It is “becoming increasingly clear” that COVID-19 booster shots will become a yearly occurrence, White House health officials said during a briefing Tuesday.
“In the absence of a dramatically different variant, we likely are moving towards a path with a vaccination cadence similar to that of the annual influenza vaccine, with annual, updated COVID-19 shots matched to the currently circulating strains for most of the population,” Dr. Anthony Fauci, the United States’ top infectious diseases expert, said during the briefing.
This comes after the Centers for Disease Control and Prevention’s independent committee on vaccines on Thursday recommended the first reformulated booster shots to combat the latest Omicron subvariant.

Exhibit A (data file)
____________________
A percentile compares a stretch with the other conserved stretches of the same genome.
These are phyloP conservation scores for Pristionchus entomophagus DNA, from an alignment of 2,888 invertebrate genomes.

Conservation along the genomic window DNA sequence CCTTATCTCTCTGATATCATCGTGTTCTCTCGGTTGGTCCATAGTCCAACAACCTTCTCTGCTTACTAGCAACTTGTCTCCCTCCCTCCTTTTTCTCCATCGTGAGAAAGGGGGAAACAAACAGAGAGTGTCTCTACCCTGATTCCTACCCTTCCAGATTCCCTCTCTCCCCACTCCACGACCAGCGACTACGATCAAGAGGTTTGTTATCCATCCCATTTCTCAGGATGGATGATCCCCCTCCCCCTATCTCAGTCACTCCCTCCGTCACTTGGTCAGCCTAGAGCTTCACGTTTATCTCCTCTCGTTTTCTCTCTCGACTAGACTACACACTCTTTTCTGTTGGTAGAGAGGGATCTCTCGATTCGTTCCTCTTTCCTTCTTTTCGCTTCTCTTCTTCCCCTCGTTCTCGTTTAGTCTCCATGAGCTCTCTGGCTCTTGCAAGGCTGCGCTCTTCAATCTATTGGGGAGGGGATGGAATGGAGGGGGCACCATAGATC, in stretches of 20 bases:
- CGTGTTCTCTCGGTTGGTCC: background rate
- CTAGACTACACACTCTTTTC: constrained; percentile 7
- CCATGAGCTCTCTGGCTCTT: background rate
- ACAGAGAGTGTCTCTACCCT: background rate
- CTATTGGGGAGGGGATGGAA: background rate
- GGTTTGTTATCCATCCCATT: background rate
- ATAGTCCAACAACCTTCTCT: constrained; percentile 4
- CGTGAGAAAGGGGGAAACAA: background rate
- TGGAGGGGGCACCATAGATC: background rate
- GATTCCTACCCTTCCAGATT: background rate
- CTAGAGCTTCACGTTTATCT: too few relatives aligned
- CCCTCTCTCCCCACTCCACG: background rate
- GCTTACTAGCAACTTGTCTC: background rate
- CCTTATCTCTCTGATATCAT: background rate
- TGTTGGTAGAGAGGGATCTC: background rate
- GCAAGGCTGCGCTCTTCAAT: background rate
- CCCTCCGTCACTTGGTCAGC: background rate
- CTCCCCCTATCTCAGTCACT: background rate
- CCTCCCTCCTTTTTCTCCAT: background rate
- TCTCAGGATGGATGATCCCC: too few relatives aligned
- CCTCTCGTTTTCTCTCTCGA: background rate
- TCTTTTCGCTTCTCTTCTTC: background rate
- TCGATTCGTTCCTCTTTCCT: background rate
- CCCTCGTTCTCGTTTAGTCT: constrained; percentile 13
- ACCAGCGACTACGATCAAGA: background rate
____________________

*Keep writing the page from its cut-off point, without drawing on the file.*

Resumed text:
The committee voted in favor of recommending the Pfizer and Moderna shots meant to target both the original strain of COVID-19 as well as the Omicron BA.4 and BA.5 subvariants.
“We know that the mRNA COVID-19 vaccines are safe. We know that receiving the recommended vaccine dose is critical to maintaining optimal protection against severe COVID-19, particularly for the elderly,” Fauci said Tuesday.
“And we expect that the updated vaccines will offer better protection against the SARS-CoV-2 subvariants that are currently circulating.”
Fauci and White House COVID-19 Response Coordinator Dr. Ahishish Jha said the booster updates are intended to handle dominant new subvariants. They also maintained that people with underlying health issues could require more than one annual shot.
“For the first time since December of 2020, these vaccines, our vaccines, have caught up with the virus,” Jha said during the briefing.
“Barring those variant curveballs, for a large majority of Americans, we are moving to a point where a single annual COVID shot should provide a high degree of protection against serious illness all year. That’s an important milestone.”
The Omicron and its subvariants have been dominant in the United States since December.
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